Mr. Sandy Wong, 45, was sentenced in November in Edmonton, Alberta, to 90 days in jail for three counts of indecent exposure, including masturbating with his pants down while sitting on the roof of a BMW at a local agriculture fair. According to a psychiatrist, Wong said he is sexually attracted to the BMW's roof because "it's curved like a woman's body," but he also has been aroused by a 1967 Camaro, a 1965 Chevy Bel Air, a 2005 MiniCooper and a 1991 Buick Century.
Failed to Master the Art of the Getaway: (1) Robert Hickey Jr., running from a Hamilton County (Tenn.) sheriff's deputy in October, dashed into nearby woods, fell into a well and had to be rescued. (2) Rudy Aguas, 25, running from a Reno, Nev., police officer in November after a failed carjacking, ducked into a building but got stuck in a freshly poured concrete floor. (3) A suspect in car break-ins, running from Miccosukee Indian Reservation police near Miami in November, dove into a retention pond but apparently failed to notice a "Live Alligator" sign, and was killed by "Poncho," a gator well-known to locals.
What was an edgy, unconventional treatment of a severe diarrhea when News of the Weird mentioned it in 2000 is now catching on as a remedy for the potentially deadly C. difficile bacteria infection, according to a November report by the Canadian Broadcasting Corp. "Good" bacteria in the stomach are often depleted by the antibiotics that work on (but may not remove entirely) C. difficile, leaving the patient with violent or chronic diarrhea. Some doctors now recommend controlling C. difficile by re-establishing the patient's "good" bacteria via a stool transplant from a close blood relative, who should have similar intestinal conditions. The donated stool (providing that a loving, straight-faced relative is found) is mixed with saline and administered by enema.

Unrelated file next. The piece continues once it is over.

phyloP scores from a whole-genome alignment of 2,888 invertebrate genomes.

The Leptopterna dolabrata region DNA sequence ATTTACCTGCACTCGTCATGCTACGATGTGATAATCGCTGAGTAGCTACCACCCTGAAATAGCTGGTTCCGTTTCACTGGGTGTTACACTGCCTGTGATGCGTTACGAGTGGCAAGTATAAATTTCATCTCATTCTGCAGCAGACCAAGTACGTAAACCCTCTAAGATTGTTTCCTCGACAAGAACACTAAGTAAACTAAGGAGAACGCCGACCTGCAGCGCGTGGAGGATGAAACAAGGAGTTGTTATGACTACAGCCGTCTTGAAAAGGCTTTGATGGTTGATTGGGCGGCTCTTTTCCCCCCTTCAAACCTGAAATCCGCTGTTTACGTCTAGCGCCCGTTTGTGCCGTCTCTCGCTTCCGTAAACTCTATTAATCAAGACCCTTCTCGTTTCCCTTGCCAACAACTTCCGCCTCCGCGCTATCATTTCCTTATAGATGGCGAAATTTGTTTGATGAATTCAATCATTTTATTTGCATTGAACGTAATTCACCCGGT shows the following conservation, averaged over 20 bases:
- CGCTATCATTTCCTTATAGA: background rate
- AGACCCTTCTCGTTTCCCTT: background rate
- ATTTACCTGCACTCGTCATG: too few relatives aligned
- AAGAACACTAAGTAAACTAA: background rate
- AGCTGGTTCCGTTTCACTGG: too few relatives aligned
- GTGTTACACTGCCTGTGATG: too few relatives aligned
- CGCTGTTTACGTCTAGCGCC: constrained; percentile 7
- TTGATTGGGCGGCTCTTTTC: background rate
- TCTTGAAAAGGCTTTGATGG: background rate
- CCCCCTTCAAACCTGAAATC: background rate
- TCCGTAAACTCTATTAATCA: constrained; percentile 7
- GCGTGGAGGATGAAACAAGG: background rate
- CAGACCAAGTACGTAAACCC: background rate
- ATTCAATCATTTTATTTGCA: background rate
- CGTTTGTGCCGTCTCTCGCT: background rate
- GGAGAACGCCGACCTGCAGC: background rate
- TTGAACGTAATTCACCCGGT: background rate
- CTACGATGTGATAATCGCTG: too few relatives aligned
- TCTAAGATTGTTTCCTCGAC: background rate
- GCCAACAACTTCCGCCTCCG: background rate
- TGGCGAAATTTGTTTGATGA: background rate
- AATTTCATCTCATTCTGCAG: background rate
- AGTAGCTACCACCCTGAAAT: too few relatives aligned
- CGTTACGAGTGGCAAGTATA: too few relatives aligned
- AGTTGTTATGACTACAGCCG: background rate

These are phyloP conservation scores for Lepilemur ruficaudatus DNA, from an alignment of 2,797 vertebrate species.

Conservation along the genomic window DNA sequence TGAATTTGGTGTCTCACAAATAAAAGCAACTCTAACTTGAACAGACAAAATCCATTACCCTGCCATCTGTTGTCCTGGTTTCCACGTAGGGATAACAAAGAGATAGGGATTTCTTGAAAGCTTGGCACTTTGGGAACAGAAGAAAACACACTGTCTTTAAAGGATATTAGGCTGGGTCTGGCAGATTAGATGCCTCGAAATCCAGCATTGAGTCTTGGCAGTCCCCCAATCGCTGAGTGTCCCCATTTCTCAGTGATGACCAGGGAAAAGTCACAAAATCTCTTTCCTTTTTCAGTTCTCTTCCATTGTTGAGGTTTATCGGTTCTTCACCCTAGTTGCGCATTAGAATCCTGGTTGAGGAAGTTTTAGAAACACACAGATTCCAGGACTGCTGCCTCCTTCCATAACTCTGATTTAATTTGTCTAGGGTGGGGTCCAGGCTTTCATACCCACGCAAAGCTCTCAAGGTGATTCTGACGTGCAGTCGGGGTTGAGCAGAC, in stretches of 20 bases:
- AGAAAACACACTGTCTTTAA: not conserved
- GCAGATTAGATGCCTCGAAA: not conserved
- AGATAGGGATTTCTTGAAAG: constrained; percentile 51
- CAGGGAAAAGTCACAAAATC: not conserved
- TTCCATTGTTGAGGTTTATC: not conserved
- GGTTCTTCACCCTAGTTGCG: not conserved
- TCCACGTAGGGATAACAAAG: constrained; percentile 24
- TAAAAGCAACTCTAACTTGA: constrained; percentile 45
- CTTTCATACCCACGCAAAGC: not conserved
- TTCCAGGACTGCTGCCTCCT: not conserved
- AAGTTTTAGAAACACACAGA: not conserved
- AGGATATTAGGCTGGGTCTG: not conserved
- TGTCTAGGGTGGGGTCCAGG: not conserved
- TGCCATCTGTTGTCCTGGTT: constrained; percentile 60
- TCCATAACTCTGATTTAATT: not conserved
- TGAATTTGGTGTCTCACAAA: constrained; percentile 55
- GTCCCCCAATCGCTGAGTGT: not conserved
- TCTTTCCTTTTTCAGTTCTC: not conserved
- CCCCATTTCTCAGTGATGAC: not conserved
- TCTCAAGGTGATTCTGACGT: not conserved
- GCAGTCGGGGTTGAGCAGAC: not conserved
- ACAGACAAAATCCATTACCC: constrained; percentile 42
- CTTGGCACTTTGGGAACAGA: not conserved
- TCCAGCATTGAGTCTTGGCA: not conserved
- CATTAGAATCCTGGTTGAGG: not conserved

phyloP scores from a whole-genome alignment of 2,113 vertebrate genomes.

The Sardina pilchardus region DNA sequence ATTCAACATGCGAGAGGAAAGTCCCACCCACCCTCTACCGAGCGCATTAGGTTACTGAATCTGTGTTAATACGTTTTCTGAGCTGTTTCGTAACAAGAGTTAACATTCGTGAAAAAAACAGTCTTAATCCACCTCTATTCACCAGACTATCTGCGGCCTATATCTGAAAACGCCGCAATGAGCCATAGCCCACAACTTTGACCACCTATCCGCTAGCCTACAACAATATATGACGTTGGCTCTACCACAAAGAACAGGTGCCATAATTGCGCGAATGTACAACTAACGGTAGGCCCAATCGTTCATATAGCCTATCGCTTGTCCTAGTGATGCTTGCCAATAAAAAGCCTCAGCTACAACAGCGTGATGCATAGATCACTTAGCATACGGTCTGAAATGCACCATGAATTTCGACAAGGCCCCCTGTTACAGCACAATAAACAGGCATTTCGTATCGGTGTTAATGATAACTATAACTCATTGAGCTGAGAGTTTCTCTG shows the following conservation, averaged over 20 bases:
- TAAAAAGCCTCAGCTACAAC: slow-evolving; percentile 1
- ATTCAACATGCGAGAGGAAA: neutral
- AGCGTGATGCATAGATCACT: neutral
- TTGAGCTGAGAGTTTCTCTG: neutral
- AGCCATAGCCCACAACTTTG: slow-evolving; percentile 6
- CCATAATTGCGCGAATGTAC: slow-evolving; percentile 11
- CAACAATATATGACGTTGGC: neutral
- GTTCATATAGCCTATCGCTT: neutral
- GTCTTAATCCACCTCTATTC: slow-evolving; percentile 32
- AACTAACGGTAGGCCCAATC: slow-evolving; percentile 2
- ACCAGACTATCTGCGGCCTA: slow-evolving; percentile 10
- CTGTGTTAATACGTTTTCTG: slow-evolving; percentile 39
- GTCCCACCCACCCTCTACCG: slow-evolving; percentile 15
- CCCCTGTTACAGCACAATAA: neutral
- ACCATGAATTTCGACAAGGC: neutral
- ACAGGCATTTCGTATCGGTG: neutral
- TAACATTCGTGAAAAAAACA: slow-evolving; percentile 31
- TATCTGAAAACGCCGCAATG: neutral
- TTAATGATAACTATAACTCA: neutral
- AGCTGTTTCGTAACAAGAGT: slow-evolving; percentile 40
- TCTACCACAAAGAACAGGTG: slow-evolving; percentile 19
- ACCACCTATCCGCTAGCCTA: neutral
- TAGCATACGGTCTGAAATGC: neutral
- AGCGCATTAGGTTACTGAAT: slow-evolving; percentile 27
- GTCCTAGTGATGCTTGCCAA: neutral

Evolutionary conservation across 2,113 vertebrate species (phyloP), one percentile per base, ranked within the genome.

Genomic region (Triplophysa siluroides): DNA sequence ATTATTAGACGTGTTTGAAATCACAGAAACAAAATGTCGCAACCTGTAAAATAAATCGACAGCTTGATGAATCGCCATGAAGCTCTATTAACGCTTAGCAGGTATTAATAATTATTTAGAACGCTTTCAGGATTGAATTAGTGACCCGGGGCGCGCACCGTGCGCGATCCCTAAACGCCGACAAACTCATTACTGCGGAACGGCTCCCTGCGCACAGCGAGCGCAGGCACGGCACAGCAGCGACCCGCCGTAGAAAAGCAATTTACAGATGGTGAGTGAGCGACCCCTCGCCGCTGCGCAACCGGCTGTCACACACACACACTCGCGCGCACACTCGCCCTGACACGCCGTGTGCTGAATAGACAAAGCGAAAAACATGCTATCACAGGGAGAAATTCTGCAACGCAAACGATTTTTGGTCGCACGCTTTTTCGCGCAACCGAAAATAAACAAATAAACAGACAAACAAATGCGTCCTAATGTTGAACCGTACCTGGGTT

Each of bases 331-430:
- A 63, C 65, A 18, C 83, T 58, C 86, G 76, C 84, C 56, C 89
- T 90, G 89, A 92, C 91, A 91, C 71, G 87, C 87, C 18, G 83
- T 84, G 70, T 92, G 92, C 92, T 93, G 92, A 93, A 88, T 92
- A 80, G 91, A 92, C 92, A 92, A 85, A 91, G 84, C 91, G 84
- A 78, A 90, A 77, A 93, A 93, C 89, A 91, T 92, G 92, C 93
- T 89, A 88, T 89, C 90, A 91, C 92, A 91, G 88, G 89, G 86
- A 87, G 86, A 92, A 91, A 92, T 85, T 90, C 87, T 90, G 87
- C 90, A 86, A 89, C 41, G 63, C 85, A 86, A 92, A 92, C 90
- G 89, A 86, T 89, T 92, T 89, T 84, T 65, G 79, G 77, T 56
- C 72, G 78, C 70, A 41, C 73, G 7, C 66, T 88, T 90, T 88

(1) A 32-year-old man was found dead, stuck in the cat door of his girlfriend's St. Augustine, Fla., house after she had kicked him out. Said a friend, "(H)is head was caught ... like he was (trying) to reach up and unlock the door ..." (2) A 46-year-old construction worker fell to his death in November in Custer County, S.D., after co-workers had raised him, in a boom, 30 to 40 feet off the ground so that he could try to get cell-phone reception, but the boom's truck tipped over backward.
More people who accidentally shot themselves recently: Opherro Jones, 32, shot himself in the stomach while allegedly pistol-whipping a man (Honolulu, June). A 23-year-old San Francisco police officer accidentally shot himself to death while demonstrating police training techniques to friends at a party (August). A 24-year-old man accidentally shot himself in the foot while aiming at a turtle (Massillon, Ohio, August). A 17-year-old boy, and 19-year-old Patrick Jefferson, accidentally shot themselves while "holstering" handguns in their waistbands (in, respectively, Pittsburgh, September, and Chicago, August). Eric Titov, 22, accidentally shot himself to death while fleeing from police (perhaps caused, they said, by his tripping on his baggy shorts) (Houston, October).
(1) In Bayonne, N.J., in October, Lindsey Millar's car burned up after a squirrel, chewing on an electric line, caught fire, and its flaming carcass fell down beside the car and rolled underneath it. (2) Jacqui Dean, a member of the New Zealand Parliament, apparently became the latest prominent person to publicly fall for the H2O hoax. A constituent, perhaps intending to mock Dean's general alarm about dangerous substances, sought her help in "investigating" the "toxic" "dihydrogen monoxide," and Dean appeared to support an inquiry.
(However, the corps subsequently corrected its correction and now stands by its initial report -- improvement of more than 5 feet.)
(Visit Chuck Shepherd daily at http://NewsoftheWeird.blogspot.com or www.NewsoftheWeird.com. Send your Weird News to WeirdNewsTips@yahoo.com or P.O. Box 18737, Tampa, FL 33679.)